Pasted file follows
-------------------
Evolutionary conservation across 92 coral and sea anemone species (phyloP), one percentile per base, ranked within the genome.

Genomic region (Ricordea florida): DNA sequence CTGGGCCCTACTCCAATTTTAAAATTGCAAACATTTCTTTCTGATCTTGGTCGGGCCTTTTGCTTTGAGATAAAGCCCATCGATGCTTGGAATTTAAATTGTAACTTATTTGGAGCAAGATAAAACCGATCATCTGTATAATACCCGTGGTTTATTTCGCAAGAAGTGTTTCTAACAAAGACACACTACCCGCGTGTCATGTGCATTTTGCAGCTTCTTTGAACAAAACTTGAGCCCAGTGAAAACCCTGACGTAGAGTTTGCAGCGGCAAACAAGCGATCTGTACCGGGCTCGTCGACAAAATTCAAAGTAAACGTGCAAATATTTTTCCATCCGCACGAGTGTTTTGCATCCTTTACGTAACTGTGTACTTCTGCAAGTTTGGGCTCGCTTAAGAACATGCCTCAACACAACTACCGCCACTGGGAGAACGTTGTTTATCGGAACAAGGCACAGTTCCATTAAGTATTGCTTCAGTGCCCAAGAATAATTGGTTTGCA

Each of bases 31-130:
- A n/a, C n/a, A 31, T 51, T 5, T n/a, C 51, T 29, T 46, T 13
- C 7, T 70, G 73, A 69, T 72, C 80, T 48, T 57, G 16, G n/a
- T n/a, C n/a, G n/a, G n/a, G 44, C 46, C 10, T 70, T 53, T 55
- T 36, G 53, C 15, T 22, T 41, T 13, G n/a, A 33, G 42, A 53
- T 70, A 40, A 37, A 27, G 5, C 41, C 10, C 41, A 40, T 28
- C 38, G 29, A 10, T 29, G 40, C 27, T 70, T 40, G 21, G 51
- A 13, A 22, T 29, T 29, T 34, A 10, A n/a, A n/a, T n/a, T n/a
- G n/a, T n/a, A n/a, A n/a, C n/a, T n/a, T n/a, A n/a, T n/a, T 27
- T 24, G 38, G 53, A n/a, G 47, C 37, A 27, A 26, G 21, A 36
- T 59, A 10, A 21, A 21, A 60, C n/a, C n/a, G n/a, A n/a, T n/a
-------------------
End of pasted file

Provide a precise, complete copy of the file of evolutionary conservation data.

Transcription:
Evolutionary conservation across 92 coral and sea anemone species (phyloP), one percentile per base, ranked within the genome.

Genomic region (Ricordea florida): DNA sequence CTGGGCCCTACTCCAATTTTAAAATTGCAAACATTTCTTTCTGATCTTGGTCGGGCCTTTTGCTTTGAGATAAAGCCCATCGATGCTTGGAATTTAAATTGTAACTTATTTGGAGCAAGATAAAACCGATCATCTGTATAATACCCGTGGTTTATTTCGCAAGAAGTGTTTCTAACAAAGACACACTACCCGCGTGTCATGTGCATTTTGCAGCTTCTTTGAACAAAACTTGAGCCCAGTGAAAACCCTGACGTAGAGTTTGCAGCGGCAAACAAGCGATCTGTACCGGGCTCGTCGACAAAATTCAAAGTAAACGTGCAAATATTTTTCCATCCGCACGAGTGTTTTGCATCCTTTACGTAACTGTGTACTTCTGCAAGTTTGGGCTCGCTTAAGAACATGCCTCAACACAACTACCGCCACTGGGAGAACGTTGTTTATCGGAACAAGGCACAGTTCCATTAAGTATTGCTTCAGTGCCCAAGAATAATTGGTTTGCA

Each of bases 31-130:
- A n/a, C n/a, A 31, T 51, T 5, T n/a, C 51, T 29, T 46, T 13
- C 7, T 70, G 73, A 69, T 72, C 80, T 48, T 57, G 16, G n/a
- T n/a, C n/a, G n/a, G n/a, G 44, C 46, C 10, T 70, T 53, T 55
- T 36, G 53, C 15, T 22, T 41, T 13, G n/a, A 33, G 42, A 53
- T 70, A 40, A 37, A 27, G 5, C 41, C 10, C 41, A 40, T 28
- C 38, G 29, A 10, T 29, G 40, C 27, T 70, T 40, G 21, G 51
- A 13, A 22, T 29, T 29, T 34, A 10, A n/a, A n/a, T n/a, T n/a
- G n/a, T n/a, A n/a, A n/a, C n/a, T n/a, T n/a, A n/a, T n/a, T 27
- T 24, G 38, G 53, A n/a, G 47, C 37, A 27, A 26, G 21, A 36
- T 59, A 10, A 21, A 21, A 60, C n/a, C n/a, G n/a, A n/a, T n/a